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Welcome to the mad ramblings of a Yorkshire lass now living in Staffordshire who thought that La Marmotte would be a cool way to spend a long weekend in the French Alps.
Training started in earnest in late December with the employment of a coach in the form of Richard Simmonds. I am sure the poor guy had no idea what he was letting himself in for when he took me on. I keep telling him that you cant make a silk purse from a sows ear… I have never ridden a European sportive before… Experienced cyclists look at me as though I am mad when I tell them I am doing La Marmotte.
Has it all been a big mistake?
First big weekend is a 10 mile TT on the Levens course on the Saturday, treat followed by the Lakeland Loop sportive on the Sunday…
Accommodation booked for the Saturday night – many thanks to Banerigg Guest House in Grasmere for a lovely B&B stopover.

A small matter of shoehorning both bikes into the car and heading off from Staffordshire on Saturday morning. The weekend bodes well with glorious weather and a 10 mile PB of 25:24. No upsetting the front runners but a major milestone for me. Get back to the car, unpack road bike from boot, reinstate rollers and TT bike and accompanying paraphernalia, cover with nice tartan picnic cloth and wedge in road bike. Everything is now in the right order for unloading the following morning.

Leisurely drive to Banerigg Guest House, quick walk around Grasmere, deflate road bike tyres as the car is in full sunlight and tubes at risk of blowing out. In bed by 9:30.

Sunday morning and the weather is stunning. I am promised by proprietors Angela & Martin that the weather will hold and we are in for a still, hot and sunny day. I will trust their judgement.

I am a little worried about the GPS ability to navigate me to the New Dungeon Ghyll Hotel but these fears are unfounded as I get there safely and am registered by about 8:40. Chap next to me (in lovely retro maroon Solo jersey) lends me his track pump as mine chooses this morning to fail

Off and riding and descending the first steep road of the day (Red Bank) only a little over 4 miles in I encounter my first crash, just seconds after passing a “Cyclists – Test your brakes” sign. Three blokes are at the right hand side of the road. Two appear to be extracting the third from the dry stone wall so I slow a little with a shout of “are you OK”. Crash bloke is brushing green mould/moss off his jersey whilst assistants examinine his bike. They seem OK so on I go.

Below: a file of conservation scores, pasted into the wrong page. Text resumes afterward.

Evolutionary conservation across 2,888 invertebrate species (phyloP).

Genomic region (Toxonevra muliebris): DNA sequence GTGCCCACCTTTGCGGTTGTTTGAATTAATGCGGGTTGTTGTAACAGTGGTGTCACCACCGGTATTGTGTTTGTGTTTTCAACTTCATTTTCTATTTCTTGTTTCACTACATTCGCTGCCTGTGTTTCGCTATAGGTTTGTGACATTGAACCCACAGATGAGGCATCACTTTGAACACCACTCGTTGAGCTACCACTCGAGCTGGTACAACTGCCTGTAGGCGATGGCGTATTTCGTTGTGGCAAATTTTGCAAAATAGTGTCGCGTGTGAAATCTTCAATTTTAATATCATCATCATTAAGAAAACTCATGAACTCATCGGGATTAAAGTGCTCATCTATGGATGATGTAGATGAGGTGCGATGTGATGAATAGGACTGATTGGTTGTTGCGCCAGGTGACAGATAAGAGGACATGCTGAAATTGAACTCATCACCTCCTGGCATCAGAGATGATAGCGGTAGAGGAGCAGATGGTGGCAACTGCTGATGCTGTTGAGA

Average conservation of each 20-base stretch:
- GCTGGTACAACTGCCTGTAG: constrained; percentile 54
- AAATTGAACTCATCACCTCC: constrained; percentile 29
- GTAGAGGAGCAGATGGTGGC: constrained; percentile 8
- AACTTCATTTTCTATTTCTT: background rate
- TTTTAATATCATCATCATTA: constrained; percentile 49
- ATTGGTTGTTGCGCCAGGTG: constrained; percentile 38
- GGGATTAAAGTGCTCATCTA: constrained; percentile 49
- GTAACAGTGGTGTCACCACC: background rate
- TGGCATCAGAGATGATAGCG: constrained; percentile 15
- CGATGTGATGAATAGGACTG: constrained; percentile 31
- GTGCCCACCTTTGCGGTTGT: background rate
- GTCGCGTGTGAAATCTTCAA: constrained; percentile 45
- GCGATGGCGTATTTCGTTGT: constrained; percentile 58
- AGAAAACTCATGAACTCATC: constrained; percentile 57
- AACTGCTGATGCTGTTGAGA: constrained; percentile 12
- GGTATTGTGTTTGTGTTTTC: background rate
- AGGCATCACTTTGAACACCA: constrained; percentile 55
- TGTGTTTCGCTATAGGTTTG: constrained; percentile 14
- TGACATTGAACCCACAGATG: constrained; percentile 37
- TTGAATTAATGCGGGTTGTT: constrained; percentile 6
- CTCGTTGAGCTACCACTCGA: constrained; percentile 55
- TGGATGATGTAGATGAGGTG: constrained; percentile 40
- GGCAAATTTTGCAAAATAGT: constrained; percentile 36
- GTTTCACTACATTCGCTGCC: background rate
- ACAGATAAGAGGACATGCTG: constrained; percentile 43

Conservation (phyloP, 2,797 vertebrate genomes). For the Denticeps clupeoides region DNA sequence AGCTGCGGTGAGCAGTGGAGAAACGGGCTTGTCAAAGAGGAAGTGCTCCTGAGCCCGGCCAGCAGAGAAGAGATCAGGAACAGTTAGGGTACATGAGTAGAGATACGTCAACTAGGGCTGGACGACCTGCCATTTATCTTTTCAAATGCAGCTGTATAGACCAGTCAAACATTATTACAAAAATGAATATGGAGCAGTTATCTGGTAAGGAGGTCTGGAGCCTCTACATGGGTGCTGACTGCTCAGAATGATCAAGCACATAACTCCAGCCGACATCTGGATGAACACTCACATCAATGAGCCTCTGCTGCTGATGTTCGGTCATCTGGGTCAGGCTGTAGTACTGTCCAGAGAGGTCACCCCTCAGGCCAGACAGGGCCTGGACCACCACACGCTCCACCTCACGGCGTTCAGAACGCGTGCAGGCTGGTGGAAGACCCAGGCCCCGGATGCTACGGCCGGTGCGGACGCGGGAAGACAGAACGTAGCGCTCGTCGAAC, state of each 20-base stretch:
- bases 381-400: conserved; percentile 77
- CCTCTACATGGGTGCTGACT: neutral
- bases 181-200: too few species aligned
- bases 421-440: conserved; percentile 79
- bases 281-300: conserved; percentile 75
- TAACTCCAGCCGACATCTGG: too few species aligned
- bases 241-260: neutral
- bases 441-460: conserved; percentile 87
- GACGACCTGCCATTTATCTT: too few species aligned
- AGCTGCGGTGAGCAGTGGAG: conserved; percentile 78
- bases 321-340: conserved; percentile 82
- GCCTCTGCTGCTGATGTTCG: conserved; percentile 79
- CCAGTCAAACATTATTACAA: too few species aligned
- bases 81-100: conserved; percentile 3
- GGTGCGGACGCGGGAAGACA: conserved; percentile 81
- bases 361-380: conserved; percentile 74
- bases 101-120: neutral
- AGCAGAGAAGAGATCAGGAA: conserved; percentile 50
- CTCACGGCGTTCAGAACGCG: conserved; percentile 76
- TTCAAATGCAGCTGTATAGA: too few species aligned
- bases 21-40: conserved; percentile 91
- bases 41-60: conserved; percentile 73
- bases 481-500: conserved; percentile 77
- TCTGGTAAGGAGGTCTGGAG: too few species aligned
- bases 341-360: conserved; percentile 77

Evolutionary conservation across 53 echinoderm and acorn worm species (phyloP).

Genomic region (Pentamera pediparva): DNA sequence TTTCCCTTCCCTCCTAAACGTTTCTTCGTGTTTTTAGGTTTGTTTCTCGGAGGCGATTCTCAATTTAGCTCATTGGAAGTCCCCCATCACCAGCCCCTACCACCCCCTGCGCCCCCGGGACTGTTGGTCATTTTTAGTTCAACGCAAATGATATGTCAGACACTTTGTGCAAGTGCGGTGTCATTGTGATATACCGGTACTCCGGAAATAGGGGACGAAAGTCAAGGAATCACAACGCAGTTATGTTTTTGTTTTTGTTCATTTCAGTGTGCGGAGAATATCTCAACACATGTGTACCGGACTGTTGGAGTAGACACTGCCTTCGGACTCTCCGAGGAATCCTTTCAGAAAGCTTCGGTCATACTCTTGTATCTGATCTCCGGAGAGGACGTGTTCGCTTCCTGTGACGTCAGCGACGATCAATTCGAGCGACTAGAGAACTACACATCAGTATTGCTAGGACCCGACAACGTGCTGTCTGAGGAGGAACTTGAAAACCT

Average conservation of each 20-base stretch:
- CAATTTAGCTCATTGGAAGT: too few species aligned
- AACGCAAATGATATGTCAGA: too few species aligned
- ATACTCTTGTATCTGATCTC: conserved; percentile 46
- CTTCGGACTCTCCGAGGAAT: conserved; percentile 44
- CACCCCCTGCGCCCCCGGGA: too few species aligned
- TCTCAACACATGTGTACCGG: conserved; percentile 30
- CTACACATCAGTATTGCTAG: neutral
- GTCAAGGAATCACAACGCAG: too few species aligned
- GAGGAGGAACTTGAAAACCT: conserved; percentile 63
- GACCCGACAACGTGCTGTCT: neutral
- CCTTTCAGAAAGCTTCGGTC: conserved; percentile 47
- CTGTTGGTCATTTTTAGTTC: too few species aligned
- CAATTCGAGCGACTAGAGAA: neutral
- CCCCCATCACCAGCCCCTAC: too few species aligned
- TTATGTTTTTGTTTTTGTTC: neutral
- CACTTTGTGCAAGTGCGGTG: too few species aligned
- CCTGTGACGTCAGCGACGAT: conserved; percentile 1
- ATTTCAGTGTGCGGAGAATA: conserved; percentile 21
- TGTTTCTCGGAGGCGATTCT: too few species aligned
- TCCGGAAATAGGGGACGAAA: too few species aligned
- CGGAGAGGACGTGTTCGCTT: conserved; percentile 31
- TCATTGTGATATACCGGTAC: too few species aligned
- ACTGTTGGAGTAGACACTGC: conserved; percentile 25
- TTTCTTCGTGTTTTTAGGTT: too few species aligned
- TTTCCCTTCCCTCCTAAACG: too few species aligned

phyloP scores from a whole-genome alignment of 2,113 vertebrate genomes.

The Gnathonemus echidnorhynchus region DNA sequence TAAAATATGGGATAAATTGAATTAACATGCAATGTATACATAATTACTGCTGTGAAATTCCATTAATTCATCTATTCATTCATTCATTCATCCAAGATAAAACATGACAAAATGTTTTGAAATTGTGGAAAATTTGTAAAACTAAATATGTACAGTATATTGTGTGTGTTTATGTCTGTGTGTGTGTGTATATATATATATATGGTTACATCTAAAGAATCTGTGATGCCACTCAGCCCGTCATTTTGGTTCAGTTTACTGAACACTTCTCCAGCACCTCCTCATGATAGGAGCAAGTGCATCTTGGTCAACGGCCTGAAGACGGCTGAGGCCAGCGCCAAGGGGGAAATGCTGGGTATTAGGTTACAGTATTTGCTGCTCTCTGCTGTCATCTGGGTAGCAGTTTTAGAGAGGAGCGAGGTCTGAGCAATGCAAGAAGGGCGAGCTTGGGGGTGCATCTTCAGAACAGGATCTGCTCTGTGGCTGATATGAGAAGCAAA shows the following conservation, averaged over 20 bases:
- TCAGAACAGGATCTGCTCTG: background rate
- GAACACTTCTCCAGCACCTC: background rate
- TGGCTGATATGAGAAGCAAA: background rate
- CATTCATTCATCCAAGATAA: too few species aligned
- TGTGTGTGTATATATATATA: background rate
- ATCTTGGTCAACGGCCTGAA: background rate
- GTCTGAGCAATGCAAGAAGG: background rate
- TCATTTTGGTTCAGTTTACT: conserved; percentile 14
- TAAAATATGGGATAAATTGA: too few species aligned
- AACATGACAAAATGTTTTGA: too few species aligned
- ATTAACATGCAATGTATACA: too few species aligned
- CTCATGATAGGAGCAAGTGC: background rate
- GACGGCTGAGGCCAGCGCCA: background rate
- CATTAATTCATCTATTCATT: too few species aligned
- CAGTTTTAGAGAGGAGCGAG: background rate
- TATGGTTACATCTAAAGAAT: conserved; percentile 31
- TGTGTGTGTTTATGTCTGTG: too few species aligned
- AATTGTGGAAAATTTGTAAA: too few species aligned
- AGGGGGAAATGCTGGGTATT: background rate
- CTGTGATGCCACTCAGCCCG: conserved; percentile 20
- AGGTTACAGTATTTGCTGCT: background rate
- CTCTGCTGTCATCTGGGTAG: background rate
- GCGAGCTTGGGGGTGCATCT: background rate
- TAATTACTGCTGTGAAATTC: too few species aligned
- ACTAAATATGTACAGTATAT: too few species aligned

Most of the ride is pretty uneventful, apart from gawping at the stunning scenery. First cake stop of the day is well stocked and well run so a quick loo stop, refill of bottles and shove scone down my face and off I go. I am now in familiar territory having spent many holidays here and I know what is coming in the next 30 or so miles…

I pass the Bowerhouse where I have stayed a few times and into Eskdale Green. I am now on a major energy conservation strategy. Past the railway, the Brookhouse and the Woolpack. The Hard Knott Pass is now imminent…

Arriving at the infamous phone box at the base, the subject of many photos, it is less steep than I thought. However, I know from various trips up there in the VW van that the advertised 30% is an average and the worst is yet to come. Deep breath, bottom gear, out of the saddle. The first bit is actually quite easy and as I hit the middle section for a brief moment I think I might actually make it all the way over.

I then hit the final third where the road jacks sharp left then right. The gradient here is 33%. There is a van behind me (about 8 inches off my back wheel to be precise). I can smell the clutch burning out as it revs continuously. Cramps and loss of nerve mean I unclip before falling over and get off. “Unlucky – only 150m to the summit” comes the cry from a great bloke handing out water on the bend. I have no idea what time he must have installed himself there but hats off to him. I decline the water as my bottles are reasonably well replenished – let those really suffering take it.

Back on again and into the valley and a bit of a headwind. Eat, drink and be merry or something?! No, just eat, drink and survive. The headwind is only slight but a nagging irritation for tired legs. The Wrynose Pass seems slightly more forgiving and I stay on board for this one, cheered on by Mr Solo bike jersey who was parked next to me in the field (thanks once again for use of track pump).

Some sicko obviously decided that, not content with sending us over these climbs that within smelling distance of the finish they would send us over to Blea Tarn. A little 25% of nothing just to make sure we were paying attention. They had kindy stationed the photographer here too…

Finish time 5:05:47 I was aiming for under 6 hours so very pleased with that.

Treat myself to cappuccino and slab of cake at the pub before setting off home. Make it to Charnock Richard services before refuelling self due to risk of falling asleep.

Next stop Mallorca Training Camp with GPM10.

Louise Clowes